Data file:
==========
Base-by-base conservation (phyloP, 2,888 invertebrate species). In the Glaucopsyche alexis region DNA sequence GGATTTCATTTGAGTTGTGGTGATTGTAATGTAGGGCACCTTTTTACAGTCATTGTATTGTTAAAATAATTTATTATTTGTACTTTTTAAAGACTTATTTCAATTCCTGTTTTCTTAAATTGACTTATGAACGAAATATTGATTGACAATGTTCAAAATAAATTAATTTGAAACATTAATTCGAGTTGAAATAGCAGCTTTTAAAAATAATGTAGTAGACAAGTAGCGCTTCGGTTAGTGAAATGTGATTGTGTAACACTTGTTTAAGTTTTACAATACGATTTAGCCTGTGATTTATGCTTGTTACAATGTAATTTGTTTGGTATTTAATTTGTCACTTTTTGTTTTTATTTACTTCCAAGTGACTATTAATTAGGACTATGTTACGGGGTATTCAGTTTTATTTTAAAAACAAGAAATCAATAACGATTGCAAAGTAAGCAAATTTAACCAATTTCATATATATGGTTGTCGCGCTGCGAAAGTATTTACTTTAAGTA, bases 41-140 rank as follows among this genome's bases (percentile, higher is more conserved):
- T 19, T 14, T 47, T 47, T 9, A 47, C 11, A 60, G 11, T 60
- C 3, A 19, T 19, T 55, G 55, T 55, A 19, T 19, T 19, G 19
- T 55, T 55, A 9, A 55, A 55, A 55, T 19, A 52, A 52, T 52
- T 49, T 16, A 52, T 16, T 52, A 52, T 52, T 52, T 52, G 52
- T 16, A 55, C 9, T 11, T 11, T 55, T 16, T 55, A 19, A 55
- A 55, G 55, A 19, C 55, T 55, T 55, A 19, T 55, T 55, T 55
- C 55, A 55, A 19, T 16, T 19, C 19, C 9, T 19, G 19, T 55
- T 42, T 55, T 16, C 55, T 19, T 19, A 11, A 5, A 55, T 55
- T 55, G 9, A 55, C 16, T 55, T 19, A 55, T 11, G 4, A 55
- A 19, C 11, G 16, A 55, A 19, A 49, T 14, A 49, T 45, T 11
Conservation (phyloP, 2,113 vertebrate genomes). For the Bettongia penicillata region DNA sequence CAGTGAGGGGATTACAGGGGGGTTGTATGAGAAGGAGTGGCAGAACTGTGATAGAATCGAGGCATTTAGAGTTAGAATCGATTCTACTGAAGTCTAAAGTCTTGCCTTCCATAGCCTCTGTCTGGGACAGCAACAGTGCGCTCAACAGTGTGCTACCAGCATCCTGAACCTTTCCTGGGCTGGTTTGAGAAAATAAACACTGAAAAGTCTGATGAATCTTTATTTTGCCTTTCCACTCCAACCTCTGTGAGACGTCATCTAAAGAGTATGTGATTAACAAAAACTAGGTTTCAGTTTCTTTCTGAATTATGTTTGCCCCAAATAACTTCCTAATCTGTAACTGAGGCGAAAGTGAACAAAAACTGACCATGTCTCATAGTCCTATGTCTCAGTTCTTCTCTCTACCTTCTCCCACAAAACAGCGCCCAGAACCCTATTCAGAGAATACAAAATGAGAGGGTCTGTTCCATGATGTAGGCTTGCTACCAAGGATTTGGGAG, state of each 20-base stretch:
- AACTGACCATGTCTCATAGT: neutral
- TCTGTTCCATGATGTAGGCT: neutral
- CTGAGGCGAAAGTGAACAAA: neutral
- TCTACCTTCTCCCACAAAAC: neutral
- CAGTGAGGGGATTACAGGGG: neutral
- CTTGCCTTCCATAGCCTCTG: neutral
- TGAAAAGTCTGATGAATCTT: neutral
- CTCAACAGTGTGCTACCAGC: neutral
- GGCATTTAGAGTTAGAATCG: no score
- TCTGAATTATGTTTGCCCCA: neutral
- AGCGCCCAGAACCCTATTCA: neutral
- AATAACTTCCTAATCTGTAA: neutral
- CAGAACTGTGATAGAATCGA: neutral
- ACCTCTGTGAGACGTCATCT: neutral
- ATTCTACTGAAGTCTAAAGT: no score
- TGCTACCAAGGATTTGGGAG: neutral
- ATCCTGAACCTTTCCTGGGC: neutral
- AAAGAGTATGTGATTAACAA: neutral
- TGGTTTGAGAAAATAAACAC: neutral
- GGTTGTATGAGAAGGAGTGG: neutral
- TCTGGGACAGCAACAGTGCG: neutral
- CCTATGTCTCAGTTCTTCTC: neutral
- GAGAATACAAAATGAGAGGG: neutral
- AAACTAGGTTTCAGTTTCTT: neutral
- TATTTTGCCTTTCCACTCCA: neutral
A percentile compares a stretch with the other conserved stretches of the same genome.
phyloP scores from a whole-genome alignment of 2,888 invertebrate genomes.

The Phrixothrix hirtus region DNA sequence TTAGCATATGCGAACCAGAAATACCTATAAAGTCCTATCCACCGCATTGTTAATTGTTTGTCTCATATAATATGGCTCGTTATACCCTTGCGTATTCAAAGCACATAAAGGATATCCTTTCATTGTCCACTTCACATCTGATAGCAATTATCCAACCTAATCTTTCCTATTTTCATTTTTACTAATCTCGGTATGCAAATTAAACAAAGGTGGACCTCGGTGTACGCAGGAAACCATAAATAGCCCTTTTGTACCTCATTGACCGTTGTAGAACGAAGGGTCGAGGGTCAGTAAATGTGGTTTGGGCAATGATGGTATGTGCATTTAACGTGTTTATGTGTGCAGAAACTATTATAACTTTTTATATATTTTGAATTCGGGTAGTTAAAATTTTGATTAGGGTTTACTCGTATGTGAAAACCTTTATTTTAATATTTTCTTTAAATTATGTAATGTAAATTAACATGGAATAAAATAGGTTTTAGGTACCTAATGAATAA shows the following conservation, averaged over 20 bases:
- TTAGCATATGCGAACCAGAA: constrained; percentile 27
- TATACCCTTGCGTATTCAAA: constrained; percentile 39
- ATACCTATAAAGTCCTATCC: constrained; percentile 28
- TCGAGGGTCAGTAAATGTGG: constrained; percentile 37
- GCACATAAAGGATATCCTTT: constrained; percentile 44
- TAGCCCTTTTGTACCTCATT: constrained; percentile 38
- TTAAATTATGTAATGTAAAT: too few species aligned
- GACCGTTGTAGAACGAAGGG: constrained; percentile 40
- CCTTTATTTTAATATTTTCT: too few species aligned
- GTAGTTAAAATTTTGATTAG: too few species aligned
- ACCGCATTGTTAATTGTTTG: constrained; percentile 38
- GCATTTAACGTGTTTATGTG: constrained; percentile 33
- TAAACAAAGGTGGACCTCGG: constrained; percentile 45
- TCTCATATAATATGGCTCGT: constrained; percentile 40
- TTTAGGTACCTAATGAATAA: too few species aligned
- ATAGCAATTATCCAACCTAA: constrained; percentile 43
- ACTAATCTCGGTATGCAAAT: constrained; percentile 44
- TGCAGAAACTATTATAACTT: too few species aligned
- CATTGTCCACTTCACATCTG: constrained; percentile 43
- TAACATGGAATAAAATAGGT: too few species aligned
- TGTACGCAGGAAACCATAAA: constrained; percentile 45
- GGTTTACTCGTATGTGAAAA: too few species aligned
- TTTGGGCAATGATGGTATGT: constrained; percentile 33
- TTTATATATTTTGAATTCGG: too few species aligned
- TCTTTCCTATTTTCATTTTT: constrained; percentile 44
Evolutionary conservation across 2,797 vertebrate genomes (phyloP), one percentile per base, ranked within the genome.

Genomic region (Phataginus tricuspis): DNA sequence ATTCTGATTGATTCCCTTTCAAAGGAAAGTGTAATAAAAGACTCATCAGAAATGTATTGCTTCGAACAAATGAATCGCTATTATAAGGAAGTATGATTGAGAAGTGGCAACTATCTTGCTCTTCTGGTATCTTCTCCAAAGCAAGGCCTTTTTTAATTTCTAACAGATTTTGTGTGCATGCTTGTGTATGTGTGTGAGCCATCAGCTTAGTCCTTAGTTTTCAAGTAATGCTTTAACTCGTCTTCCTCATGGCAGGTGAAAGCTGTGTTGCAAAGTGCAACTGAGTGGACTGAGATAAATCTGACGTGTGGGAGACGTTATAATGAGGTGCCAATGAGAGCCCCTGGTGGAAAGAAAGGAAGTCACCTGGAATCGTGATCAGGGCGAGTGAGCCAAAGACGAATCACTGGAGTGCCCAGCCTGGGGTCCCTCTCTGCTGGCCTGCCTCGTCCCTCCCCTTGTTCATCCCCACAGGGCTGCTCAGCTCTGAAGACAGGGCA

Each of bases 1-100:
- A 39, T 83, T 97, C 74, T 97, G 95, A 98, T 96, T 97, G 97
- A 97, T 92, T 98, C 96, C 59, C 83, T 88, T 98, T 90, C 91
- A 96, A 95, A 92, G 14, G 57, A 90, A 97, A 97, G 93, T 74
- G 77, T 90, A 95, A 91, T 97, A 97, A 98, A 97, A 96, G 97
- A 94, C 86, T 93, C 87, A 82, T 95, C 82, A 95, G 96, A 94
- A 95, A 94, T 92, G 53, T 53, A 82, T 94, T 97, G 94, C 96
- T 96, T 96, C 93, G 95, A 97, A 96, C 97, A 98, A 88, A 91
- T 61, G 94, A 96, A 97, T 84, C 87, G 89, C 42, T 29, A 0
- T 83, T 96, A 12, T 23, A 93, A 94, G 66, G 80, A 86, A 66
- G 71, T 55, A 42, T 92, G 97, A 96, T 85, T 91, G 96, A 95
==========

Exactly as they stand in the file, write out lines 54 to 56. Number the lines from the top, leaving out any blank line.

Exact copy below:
- TCTCATATAATATGGCTCGT: constrained; percentile 40
- TTTAGGTACCTAATGAATAA: too few species aligned
- ATAGCAATTATCCAACCTAA: constrained; percentile 43